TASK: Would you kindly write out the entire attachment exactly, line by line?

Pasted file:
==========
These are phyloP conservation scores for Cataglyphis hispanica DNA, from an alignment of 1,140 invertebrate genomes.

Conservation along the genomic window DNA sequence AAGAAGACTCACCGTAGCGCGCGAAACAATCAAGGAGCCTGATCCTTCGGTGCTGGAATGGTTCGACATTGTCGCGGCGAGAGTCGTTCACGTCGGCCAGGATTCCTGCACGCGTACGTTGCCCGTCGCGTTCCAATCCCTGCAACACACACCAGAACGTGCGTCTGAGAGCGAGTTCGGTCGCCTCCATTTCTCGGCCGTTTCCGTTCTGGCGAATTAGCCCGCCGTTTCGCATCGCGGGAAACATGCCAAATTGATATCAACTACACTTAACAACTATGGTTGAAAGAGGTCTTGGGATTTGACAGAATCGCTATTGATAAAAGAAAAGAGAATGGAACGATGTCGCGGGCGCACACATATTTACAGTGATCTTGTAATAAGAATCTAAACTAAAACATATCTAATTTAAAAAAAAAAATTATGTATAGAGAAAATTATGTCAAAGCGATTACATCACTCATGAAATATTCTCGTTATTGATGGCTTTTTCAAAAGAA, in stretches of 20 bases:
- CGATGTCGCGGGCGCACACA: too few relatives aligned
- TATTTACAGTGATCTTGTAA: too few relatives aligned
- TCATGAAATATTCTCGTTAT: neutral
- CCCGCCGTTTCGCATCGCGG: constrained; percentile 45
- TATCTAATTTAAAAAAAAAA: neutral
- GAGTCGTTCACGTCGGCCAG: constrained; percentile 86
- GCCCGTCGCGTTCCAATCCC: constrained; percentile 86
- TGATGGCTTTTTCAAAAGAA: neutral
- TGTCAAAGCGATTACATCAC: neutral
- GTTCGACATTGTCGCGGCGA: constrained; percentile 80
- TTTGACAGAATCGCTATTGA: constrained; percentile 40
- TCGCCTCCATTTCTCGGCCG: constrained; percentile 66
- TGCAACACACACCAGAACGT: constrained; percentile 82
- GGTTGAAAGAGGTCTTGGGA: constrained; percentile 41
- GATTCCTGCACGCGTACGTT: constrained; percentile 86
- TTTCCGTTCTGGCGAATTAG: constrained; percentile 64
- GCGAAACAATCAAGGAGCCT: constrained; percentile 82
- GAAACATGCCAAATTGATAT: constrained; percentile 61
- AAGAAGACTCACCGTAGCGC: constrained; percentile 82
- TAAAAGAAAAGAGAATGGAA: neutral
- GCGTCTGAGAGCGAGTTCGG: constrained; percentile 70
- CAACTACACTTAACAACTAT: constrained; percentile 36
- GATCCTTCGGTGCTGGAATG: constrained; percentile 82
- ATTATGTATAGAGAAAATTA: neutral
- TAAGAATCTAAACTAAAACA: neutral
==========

These are phyloP conservation scores for Cataglyphis hispanica DNA, from an alignment of 1,140 invertebrate genomes.

Conservation along the genomic window DNA sequence AAGAAGACTCACCGTAGCGCGCGAAACAATCAAGGAGCCTGATCCTTCGGTGCTGGAATGGTTCGACATTGTCGCGGCGAGAGTCGTTCACGTCGGCCAGGATTCCTGCACGCGTACGTTGCCCGTCGCGTTCCAATCCCTGCAACACACACCAGAACGTGCGTCTGAGAGCGAGTTCGGTCGCCTCCATTTCTCGGCCGTTTCCGTTCTGGCGAATTAGCCCGCCGTTTCGCATCGCGGGAAACATGCCAAATTGATATCAACTACACTTAACAACTATGGTTGAAAGAGGTCTTGGGATTTGACAGAATCGCTATTGATAAAAGAAAAGAGAATGGAACGATGTCGCGGGCGCACACATATTTACAGTGATCTTGTAATAAGAATCTAAACTAAAACATATCTAATTTAAAAAAAAAAATTATGTATAGAGAAAATTATGTCAAAGCGATTACATCACTCATGAAATATTCTCGTTATTGATGGCTTTTTCAAAAGAA, in stretches of 20 bases:
- CGATGTCGCGGGCGCACACA: too few relatives aligned
- TATTTACAGTGATCTTGTAA: too few relatives aligned
- TCATGAAATATTCTCGTTAT: neutral
- CCCGCCGTTTCGCATCGCGG: constrained; percentile 45
- TATCTAATTTAAAAAAAAAA: neutral
- GAGTCGTTCACGTCGGCCAG: constrained; percentile 86
- GCCCGTCGCGTTCCAATCCC: constrained; percentile 86
- TGATGGCTTTTTCAAAAGAA: neutral
- TGTCAAAGCGATTACATCAC: neutral
- GTTCGACATTGTCGCGGCGA: constrained; percentile 80
- TTTGACAGAATCGCTATTGA: constrained; percentile 40
- TCGCCTCCATTTCTCGGCCG: constrained; percentile 66
- TGCAACACACACCAGAACGT: constrained; percentile 82
- GGTTGAAAGAGGTCTTGGGA: constrained; percentile 41
- GATTCCTGCACGCGTACGTT: constrained; percentile 86
- TTTCCGTTCTGGCGAATTAG: constrained; percentile 64
- GCGAAACAATCAAGGAGCCT: constrained; percentile 82
- GAAACATGCCAAATTGATAT: constrained; percentile 61
- AAGAAGACTCACCGTAGCGC: constrained; percentile 82
- TAAAAGAAAAGAGAATGGAA: neutral
- GCGTCTGAGAGCGAGTTCGG: constrained; percentile 70
- CAACTACACTTAACAACTAT: constrained; percentile 36
- GATCCTTCGGTGCTGGAATG: constrained; percentile 82
- ATTATGTATAGAGAAAATTA: neutral
- TAAGAATCTAAACTAAAACA: neutral